DHL boss denounces lack of “ forethought ” in vaccine deployment

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The DHL chief accused governments of not adequately preparing for the deployment of Covid-19 vaccines, attributing the distribution delays to a lack of local storage and delivery solutions.

“Overall, we haven’t seen enough predictions of how the ‘last mile’ will work,” Frank Appel, managing director of Deutsche Post DHL, told the Financial Times. “This is the main bottleneck – how do you get it to the patient?”

The company, which operates more than 260 aircraft, is among those contracted to deliver the BioNTech / Pfizer jab. It reorganized its shipping facilities across Germany to handle dry ice and keep the product stable at around minus 70 ° C during transport.

While Mr Appel admitted that managing dry ice was “a challenge for local doctors,” the former neurobiologist insisted the infrastructure could easily be built in large parking lots to facilitate local distribution. , affirming: “It is not rocket science.”

The Bonn-based group has warned that logistics service providers will need to increase their delivery capacity by 10 billion doses of vaccine globally over the next two years, which it says will require 15,000 flights, as well as 200,000 pallets. shipping and 15m of cooling boxes.

Some countries, such as the United States, have also struggled to recruit enough trained vaccine administrators.

However, Mr. Appel insisted that “the limit will always be the production [of vaccines] and not logistics ”.

The volume of vaccine deliveries so far was “minimal compared to what we move each year,” he added.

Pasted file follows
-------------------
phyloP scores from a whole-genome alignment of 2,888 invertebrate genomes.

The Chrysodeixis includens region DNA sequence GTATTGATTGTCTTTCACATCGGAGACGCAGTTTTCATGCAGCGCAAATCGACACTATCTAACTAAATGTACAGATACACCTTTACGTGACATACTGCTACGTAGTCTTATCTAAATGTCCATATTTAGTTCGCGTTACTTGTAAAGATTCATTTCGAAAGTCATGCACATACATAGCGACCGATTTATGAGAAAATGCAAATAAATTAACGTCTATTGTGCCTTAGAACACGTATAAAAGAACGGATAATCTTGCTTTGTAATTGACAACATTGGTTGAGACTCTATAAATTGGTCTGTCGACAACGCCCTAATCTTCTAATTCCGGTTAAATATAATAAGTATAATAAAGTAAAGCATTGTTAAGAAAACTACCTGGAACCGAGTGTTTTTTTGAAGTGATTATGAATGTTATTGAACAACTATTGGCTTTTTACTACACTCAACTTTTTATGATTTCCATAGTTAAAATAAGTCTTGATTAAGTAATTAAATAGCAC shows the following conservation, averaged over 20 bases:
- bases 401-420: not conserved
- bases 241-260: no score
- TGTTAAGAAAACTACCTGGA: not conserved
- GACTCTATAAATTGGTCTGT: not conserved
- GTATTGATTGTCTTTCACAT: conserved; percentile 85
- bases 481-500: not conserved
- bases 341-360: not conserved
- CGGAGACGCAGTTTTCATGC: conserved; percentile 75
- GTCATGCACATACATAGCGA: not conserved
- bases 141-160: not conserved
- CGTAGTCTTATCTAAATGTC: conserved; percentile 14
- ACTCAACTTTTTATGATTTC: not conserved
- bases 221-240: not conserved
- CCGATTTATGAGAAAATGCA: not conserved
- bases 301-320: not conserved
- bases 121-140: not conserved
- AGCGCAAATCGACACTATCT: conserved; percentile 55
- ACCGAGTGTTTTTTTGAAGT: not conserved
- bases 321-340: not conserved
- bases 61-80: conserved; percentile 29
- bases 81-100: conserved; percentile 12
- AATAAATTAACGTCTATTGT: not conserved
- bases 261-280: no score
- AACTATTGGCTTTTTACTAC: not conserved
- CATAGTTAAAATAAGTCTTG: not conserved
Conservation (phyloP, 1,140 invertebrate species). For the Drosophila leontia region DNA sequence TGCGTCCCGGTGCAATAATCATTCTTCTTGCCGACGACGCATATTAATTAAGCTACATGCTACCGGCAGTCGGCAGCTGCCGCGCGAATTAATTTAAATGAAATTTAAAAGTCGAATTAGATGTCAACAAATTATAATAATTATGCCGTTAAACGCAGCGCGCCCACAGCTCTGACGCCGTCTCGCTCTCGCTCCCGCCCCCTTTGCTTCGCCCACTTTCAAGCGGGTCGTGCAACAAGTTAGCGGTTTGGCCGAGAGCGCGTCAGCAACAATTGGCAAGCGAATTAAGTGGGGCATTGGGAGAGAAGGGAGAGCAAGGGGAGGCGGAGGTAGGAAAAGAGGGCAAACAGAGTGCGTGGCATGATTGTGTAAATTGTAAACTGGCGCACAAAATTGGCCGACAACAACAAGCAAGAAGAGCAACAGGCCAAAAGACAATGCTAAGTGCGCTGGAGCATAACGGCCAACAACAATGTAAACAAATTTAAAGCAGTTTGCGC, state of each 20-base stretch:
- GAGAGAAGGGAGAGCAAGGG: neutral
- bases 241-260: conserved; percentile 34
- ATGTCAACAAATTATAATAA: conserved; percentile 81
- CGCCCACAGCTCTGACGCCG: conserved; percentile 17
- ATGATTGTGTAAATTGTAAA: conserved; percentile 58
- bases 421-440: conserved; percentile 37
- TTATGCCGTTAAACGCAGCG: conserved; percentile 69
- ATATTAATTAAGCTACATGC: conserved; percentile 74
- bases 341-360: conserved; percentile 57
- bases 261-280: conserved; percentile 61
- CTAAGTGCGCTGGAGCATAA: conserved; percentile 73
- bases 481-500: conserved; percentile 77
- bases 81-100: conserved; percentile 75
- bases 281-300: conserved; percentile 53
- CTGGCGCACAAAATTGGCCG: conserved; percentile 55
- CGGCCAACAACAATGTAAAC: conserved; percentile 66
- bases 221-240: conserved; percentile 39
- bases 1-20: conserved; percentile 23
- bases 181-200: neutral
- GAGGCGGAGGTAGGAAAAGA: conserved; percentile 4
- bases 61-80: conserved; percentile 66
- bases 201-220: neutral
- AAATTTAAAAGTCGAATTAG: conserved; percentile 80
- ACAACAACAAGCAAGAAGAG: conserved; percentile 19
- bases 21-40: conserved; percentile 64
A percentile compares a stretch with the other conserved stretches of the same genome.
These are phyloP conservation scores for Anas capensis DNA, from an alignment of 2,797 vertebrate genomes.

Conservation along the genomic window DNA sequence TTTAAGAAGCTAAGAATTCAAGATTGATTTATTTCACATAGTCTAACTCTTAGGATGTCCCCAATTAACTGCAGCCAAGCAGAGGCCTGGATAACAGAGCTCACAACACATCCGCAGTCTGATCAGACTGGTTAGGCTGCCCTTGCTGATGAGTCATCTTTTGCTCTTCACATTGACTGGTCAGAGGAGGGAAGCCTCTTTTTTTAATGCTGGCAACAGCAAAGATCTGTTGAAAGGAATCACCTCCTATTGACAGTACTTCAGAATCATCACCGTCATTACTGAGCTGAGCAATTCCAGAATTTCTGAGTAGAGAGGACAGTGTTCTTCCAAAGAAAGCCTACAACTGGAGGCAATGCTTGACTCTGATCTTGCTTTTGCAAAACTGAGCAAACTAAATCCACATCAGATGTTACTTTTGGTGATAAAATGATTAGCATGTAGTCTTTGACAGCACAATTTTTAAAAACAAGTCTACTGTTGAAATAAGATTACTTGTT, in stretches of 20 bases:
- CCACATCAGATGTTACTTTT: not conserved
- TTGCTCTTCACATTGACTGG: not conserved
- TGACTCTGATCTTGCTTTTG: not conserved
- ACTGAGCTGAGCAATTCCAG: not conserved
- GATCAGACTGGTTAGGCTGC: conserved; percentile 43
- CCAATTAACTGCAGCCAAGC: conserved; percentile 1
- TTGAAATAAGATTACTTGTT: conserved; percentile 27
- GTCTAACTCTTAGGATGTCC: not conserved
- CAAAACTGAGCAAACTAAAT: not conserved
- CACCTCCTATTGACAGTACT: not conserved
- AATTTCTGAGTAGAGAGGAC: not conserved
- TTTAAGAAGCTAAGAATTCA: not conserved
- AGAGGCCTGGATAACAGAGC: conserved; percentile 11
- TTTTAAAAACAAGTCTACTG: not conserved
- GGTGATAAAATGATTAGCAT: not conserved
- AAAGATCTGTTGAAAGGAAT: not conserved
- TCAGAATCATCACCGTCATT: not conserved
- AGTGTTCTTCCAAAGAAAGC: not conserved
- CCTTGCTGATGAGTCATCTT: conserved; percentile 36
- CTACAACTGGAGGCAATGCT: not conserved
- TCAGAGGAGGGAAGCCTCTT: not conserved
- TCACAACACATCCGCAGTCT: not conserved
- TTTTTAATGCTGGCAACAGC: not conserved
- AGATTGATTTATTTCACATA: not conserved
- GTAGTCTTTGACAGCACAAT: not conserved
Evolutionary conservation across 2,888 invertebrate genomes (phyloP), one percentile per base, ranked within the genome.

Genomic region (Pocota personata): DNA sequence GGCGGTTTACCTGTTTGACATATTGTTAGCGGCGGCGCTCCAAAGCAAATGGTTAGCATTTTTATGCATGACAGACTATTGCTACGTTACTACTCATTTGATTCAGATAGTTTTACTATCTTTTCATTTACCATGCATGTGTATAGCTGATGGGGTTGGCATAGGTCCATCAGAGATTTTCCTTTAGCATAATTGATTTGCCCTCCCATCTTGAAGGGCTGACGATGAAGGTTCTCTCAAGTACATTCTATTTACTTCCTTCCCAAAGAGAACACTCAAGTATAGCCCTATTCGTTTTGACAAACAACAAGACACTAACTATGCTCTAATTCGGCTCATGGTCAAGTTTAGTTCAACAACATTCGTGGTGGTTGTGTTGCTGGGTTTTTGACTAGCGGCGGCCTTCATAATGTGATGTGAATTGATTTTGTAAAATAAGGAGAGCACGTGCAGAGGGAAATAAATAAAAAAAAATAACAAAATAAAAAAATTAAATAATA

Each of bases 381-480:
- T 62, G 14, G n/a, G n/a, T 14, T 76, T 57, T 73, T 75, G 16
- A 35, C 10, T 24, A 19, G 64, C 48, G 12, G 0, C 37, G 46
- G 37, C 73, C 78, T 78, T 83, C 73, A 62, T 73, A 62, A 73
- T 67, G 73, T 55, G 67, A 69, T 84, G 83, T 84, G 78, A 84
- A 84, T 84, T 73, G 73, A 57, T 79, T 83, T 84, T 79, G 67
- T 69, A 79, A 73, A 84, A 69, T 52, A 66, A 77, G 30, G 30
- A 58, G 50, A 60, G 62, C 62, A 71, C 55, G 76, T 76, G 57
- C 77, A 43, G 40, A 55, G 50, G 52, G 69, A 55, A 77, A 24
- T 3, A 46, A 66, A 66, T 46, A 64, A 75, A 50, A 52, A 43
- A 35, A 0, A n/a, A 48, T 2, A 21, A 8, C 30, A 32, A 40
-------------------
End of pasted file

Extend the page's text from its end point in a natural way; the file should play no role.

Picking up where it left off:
DHL, which operates 250 flights per night, will always give “top priority” to vaccine shipments, he added. But if the capacity of logistics groups is exhausted, parked passenger planes could be enlisted to help.

“In the desert, there are probably 3,000 jumbo jets waiting there,” he said. “We would activate them.”

He expressed frustration with the lack of attention by governments to the challenges of distributing the vaccine to patients, especially in developing countries.

“We have been planning since February,” he said, as politicians “were still watching what was happening next week, instead of looking further one way or another and saying,” we know there might be a vaccine, what’s the best way to prepare for that ‘”.

In September, DHL released a study warning that two-thirds of the world’s population would likely not have easy access to a coronavirus vaccine that needs to be stored in freezing temperatures.

Mr Appel said he had sent it “to many governments” and “some responded and some did not”.

The executive also said Deutsche Post DHL, which employs 550,000 people worldwide, would not follow Lidl’s decision to pay staff to be vaccinated.

“We would never encourage people,” he said. “We prefer [convince staff] by being models.

“I would go tomorrow to lead by example, but then people would say, ‘Oh, CEOs are getting better treatment.’

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